A few years ago, after giving a whitetail seminar at the Minnesota Deer Classic, I struck up a conversation with one of the attendees. He mentioned that he hunted “up north” and just didn’t see many deer. He then said something like, “I wish I could grow one of those food patches so I could kill them more easily.”
You are not alone in your thinking. That mentality regarding food plots is pervasive in the whitetail ranks. This image is partially grounded in reality and partially rooted in an incredible PR campaign. After all, good luck watching a whitetail hunting show without seeing a carefully tended clover patch or a two-acre tract of standing corn planted specifically for hunting.
The important piece of information missing from most of those episodes is that those properties would provide incredible deer hunting without a food patch. When you have large tracts of land to work with in proven white-tail states, that’s pretty much a given.
But those shows have had a trickle-down effect on the hunting community for a long time. One result is that food plots have become standard practice for almost anyone with the land and the means. However, many of those people soon discover that it’s not always worth squeezing the juice out of the food parcel.
The work, the reward
People often compare bait to food plots, but dumping a pile of corn on the ground is a different beast than farming the land and getting something to grow. The end result may look similar, but the process is different.
That process is also one of the most enjoyable parts of having food parcels. It’s an excuse to do something with an end goal and it can be fun. It can also be a disappointment, because even if you do manage to get something to grow, there’s no guarantee that the hunt will be easy.
This is an unspoken truth about food parcels. They do not guarantee success and they do not make you a better hunter. In fact, they could make you worse.
Without escaping gravity
Even if you only plant 1/16th of an acre in clover or oats for a small slaughter plot, you’ll want to hunt it down. You’re going to put a camera on it. You are going to install a blind or a ladder next to it.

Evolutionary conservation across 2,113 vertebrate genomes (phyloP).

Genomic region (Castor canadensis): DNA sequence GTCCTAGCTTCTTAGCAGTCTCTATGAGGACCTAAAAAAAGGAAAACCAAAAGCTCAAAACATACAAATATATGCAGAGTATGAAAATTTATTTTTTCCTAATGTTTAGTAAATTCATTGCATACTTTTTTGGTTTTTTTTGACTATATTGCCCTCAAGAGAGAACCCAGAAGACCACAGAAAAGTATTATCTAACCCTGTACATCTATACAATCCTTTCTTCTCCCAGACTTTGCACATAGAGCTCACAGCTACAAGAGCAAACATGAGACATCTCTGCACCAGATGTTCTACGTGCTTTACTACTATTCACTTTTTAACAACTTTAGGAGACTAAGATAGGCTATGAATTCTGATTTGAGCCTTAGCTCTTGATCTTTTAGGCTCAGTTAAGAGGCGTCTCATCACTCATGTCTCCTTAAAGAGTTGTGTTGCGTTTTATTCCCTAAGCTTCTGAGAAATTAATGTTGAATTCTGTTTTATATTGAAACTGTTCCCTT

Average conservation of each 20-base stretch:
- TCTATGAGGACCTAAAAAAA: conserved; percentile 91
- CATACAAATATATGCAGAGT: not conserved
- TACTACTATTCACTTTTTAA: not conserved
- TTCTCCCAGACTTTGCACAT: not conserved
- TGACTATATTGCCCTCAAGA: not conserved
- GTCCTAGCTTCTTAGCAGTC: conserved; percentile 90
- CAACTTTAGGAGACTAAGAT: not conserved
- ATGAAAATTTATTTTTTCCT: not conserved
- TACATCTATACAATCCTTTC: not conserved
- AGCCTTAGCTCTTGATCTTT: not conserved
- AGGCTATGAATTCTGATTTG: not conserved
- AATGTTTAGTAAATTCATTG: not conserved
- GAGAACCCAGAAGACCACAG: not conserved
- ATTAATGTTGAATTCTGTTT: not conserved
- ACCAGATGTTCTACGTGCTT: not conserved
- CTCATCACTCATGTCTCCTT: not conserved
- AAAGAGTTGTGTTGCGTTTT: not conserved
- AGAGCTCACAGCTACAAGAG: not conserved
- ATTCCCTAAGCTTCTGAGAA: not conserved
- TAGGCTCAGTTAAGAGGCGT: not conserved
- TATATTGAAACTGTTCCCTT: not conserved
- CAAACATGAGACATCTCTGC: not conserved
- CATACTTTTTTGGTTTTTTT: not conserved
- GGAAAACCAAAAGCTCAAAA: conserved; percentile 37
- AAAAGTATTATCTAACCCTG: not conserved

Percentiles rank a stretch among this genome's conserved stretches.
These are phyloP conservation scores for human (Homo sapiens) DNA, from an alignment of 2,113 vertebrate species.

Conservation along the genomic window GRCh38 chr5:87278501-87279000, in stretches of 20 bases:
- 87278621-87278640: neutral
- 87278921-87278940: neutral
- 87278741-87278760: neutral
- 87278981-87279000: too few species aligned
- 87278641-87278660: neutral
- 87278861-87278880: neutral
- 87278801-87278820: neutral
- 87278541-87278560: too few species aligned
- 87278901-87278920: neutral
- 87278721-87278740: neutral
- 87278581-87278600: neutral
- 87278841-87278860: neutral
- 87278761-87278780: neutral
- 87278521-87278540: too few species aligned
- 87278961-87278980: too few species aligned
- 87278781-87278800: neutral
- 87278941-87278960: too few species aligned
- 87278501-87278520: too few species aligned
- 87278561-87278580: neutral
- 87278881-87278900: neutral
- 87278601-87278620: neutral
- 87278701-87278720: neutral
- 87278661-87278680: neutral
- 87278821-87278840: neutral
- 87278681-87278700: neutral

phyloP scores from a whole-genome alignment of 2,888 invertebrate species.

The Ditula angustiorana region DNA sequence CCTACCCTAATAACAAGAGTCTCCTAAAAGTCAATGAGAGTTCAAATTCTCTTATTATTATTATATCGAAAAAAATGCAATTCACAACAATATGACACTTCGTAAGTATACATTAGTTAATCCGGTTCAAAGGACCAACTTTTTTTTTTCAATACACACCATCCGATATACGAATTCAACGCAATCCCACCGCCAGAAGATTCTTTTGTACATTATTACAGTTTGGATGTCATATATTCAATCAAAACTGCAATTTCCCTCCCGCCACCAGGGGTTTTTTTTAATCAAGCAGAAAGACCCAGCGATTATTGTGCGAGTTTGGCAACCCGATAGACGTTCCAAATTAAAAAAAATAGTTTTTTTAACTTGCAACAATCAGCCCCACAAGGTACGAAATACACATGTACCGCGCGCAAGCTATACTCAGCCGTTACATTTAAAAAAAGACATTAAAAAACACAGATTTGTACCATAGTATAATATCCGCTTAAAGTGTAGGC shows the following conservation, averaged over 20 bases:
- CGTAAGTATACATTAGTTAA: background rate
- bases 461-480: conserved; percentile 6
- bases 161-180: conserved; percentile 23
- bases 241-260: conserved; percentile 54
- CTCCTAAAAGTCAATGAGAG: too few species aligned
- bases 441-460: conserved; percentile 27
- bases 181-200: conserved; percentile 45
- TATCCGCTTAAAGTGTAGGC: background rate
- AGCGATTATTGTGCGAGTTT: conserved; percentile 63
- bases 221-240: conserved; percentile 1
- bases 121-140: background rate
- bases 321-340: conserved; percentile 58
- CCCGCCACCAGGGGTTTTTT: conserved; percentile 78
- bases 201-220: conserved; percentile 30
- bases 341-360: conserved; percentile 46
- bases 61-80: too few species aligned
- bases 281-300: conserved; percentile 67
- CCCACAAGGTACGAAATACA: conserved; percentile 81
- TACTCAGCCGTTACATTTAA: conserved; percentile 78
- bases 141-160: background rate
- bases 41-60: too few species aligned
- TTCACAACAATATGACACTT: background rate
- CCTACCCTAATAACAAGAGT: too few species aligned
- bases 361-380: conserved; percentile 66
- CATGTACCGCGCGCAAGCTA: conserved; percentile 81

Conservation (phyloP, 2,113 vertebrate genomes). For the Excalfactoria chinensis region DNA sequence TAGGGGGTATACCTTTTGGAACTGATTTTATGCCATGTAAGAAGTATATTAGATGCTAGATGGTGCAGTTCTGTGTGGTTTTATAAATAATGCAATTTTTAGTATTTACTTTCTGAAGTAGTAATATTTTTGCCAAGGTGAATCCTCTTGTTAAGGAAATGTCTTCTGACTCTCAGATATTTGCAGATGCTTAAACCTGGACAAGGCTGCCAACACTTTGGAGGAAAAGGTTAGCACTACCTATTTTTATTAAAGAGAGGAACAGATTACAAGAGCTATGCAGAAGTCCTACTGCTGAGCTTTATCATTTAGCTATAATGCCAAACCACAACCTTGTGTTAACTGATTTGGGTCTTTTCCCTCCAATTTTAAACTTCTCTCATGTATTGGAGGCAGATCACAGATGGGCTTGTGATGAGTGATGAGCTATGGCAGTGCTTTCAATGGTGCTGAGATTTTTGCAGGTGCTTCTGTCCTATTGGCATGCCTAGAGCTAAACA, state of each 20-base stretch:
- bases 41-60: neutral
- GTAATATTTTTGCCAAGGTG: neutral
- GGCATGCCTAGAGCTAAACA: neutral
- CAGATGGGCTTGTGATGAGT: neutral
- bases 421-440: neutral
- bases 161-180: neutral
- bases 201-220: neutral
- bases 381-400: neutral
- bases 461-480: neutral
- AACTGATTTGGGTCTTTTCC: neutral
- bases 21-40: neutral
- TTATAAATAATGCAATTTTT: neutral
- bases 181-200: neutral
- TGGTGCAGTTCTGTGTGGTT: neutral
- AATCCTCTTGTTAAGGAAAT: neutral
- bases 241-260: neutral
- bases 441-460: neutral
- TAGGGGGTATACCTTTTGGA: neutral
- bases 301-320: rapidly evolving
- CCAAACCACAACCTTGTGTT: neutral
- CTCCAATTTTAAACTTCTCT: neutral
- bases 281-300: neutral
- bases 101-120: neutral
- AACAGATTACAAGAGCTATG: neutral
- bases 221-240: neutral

With each movement, the gravity of the food parcel becomes a little stronger. The pull to go sit in the family booth on the patch where you should see some deer is strong and can lead to foolish hunting decisions. In this note, I speak from experience.
I have a small killing plot on property I own in Wisconsin that has taken me years to develop. It’s a little patch of shit in a fringe deer area, but still, I have a hard time not sitting down. It’s so easy, and while I know I could do some work to give myself a better chance of hunting bigger deer, I often don’t.
This is one of the disadvantages of plots. If you have them, you will hunt them. Often, you will hunt them down too much.
Whitetails have an amazing sense of smell. It is so well developed that they can smell which types of plants offer them the best micronutrients. They use this to customize their diet to their needs at certain times of the year. There’s a lesson in that, which is that in times of plenty, they know how to rank their nutritional choices.
In September or October, they may stop to nibble on whatever is in their plot, or they may ignore it entirely in search of hard mast or some other food source. This could also coincide with their fifth encounter with a hunter in the plot in a few weeks, which may further sour them on location. In other words, a food patch is not the excuse not to really hunt as many think.
This could be the main reason why some consider food parcels to be overpriced. They allow us to believe that the work is finished when in fact it is not. The work to get a plot going and churn out some deer-friendly calories may be in the rearview mirror, but that’s not the end of the deal. Deer still want to survive, they still have plenty of food options, and they’re not shy about skipping a meal during the day, when they might sneak in sometime after moonrise when it’s safer.
Plant them because it’s fun. Plant them because the process is rewarding, and food plots offer plenty of critters as an additional buffet option. But don’t plant them just because you think they will remedy all your deer hunting problems. They won’t, and can actually make them worse, if you’re not careful.
Featured image via Matt Hansen.